On the other hand, when a nation’s economic policies permit significant income inequality, the population gets squirrely, extremism on both sides of the spectrum arise, and social order degrades. The resultant instability then throws the whole system into disorder and disarray. The historical precedents in many countries clearly demonstrates that.

    Years ago, a local history professor explained this simply. The US was strong after WWII because (aside from it being the only manufacturing base in the world at the time) 1) government was strong, 2) business was strong, and 3) unions were strong. Together they formed a strong pyramidical base that, basically, fought one another. This balance kept the playing field level, and everyone prospered.

    So, for now, the Duluth Cirrus deal looks good. Perhaps the Federal government might consider placing some sort of limits on the amount of foreign ownership a company can accrue. Of course, the major US auto manufacturers might balk at that, as they do a huge business in China!

    • “On the other hand, when a nation’s economic policies permit significant income inequality, the population gets squirrely, extremism on both sides of the spectrum arise, and social order degrades. The resultant instability then throws the whole system into disorder and disarray. The historical precedents in many countries clearly demonstrates that.”

      As opposed to what ? Ripping success out of the hands of innovators to give it away to politicians ? There are no “historical precedents” that elevate socialism to anything other than totalitarianism. There will always be have-nots, haves and the elites. It’s a good thing. Trickle down economics works.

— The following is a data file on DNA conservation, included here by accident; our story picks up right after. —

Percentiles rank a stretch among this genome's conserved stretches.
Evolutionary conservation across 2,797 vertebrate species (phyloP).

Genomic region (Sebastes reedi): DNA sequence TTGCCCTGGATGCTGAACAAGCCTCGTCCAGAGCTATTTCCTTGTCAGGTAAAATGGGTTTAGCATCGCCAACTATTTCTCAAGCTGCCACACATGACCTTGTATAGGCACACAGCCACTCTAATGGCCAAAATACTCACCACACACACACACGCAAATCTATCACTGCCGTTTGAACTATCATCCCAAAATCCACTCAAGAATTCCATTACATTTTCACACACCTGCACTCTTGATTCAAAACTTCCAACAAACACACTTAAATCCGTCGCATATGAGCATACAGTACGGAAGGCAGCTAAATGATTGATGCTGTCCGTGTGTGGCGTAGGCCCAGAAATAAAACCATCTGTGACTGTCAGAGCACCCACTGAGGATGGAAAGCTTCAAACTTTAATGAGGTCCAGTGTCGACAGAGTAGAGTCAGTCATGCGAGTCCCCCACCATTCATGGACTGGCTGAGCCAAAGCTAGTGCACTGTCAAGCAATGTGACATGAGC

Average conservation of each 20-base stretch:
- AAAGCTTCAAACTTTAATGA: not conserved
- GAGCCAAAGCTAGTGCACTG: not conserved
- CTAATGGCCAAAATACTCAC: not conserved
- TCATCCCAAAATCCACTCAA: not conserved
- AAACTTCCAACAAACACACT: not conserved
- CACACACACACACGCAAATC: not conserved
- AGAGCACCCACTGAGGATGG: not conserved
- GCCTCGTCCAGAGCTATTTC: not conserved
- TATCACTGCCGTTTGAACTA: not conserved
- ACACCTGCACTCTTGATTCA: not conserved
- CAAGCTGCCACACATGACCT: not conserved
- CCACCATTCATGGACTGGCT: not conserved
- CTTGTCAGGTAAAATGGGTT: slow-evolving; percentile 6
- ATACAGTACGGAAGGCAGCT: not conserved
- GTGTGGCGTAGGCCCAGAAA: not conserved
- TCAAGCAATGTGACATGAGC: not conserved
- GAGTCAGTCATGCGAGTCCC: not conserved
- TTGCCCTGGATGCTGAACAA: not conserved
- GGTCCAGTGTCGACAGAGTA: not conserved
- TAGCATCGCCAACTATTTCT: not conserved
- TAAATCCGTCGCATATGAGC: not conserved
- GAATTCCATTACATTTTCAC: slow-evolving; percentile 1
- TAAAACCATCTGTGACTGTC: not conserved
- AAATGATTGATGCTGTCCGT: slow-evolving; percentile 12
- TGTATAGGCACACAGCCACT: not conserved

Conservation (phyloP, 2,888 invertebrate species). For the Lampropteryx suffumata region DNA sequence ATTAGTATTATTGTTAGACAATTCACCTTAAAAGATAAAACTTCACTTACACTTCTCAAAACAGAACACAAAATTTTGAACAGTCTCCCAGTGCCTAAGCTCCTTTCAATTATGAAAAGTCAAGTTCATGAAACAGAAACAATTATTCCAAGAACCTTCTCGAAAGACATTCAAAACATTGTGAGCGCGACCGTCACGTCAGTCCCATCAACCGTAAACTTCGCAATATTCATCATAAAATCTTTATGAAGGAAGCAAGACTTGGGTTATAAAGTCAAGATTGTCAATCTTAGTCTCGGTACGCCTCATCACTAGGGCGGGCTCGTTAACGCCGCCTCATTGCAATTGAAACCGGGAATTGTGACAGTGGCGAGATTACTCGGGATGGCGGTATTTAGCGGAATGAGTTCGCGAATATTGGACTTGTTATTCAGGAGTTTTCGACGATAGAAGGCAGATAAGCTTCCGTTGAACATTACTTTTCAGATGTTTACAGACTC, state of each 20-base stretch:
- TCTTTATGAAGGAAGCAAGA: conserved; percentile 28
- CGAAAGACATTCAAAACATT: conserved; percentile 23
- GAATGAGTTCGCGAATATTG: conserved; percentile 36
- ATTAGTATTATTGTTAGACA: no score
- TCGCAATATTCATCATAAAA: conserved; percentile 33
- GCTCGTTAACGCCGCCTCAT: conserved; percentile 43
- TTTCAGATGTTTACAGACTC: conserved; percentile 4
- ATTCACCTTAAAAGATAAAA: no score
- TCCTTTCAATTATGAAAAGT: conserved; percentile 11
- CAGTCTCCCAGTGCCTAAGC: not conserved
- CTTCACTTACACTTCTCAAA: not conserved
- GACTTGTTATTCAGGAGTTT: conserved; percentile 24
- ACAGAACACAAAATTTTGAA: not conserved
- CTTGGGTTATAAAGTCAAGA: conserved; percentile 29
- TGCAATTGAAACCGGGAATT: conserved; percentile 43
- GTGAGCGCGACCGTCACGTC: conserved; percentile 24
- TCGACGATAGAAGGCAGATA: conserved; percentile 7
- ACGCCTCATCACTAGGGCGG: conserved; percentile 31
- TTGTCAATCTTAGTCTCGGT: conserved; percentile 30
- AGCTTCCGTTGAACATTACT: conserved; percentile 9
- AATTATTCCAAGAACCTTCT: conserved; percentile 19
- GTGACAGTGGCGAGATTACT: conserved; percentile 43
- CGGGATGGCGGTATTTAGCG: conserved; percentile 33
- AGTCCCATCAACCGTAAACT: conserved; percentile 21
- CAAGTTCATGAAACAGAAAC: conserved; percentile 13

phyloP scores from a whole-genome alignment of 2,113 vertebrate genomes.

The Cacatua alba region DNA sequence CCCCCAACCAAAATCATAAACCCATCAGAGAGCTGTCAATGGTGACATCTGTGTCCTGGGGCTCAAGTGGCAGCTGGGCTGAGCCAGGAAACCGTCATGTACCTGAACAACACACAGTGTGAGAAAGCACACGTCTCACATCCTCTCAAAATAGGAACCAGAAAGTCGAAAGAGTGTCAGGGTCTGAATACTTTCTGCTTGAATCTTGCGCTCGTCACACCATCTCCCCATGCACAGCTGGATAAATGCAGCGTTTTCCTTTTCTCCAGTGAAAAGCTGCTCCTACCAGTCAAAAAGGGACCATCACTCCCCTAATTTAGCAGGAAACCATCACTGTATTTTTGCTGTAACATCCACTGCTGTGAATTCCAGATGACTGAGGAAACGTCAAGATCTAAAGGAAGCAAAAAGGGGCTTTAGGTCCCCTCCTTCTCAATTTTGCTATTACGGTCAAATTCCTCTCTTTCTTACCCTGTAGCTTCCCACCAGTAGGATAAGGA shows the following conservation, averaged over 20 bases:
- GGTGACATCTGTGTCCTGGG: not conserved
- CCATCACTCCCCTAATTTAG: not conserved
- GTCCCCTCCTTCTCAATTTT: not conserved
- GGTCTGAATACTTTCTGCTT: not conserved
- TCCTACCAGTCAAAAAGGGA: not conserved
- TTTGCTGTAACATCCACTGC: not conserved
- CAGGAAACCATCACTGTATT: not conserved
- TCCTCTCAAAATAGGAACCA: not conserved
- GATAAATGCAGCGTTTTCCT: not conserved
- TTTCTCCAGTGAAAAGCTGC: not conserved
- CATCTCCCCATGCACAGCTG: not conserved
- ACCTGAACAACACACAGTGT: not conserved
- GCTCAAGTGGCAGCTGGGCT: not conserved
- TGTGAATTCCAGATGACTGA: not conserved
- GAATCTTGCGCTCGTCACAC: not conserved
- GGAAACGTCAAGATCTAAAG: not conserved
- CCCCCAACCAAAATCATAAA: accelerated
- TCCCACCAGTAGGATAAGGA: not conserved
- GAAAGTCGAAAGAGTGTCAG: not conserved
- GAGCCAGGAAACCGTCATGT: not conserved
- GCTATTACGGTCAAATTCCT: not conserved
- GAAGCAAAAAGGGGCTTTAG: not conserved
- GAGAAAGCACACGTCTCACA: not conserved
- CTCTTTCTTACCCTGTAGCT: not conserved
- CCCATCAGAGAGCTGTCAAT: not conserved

4. So basically Duluth sold a hangar worth 10 million to a Chinese company for a dollar with the promise to add 80 more jobs. China doesn’t need spies, they can just buy whatever technology they want from a country that seems happy to provide it to them.

  5. This is a great story about incredible tenacity and success. Hopefully some US-based hedge fund will ultimately buy Cirrus. How TF did they end up in Chinese hands ? Let’s guess, hard times during the THFC of 2010 ? I’d like to start of US fund of investors willing to put in 850k each to buy the company on the agreement they received an SR22GTS for the same price. Why wouldn’t that work ?

  6. China’s economic growth.

    1978: China began to open up and reform its economy.
    1979-94 productivity gains accounted for more than 42 percent of China’s growth.
    2010: China became the world’s largest exporter.
    2011: Cirrus was sold for US$210M to China Aviation Industry General Aircraft (CAIGA), a subsidiary of Aviation Industry Corporation, which is wholly owned by the Government of the People’s Republic of China. The announcement of the sale was met with mixed responses.
    2013: China became the largest trading nation.
    2014: China’s economy surpassed that of the US.
    2017: China became the largest economy in the world.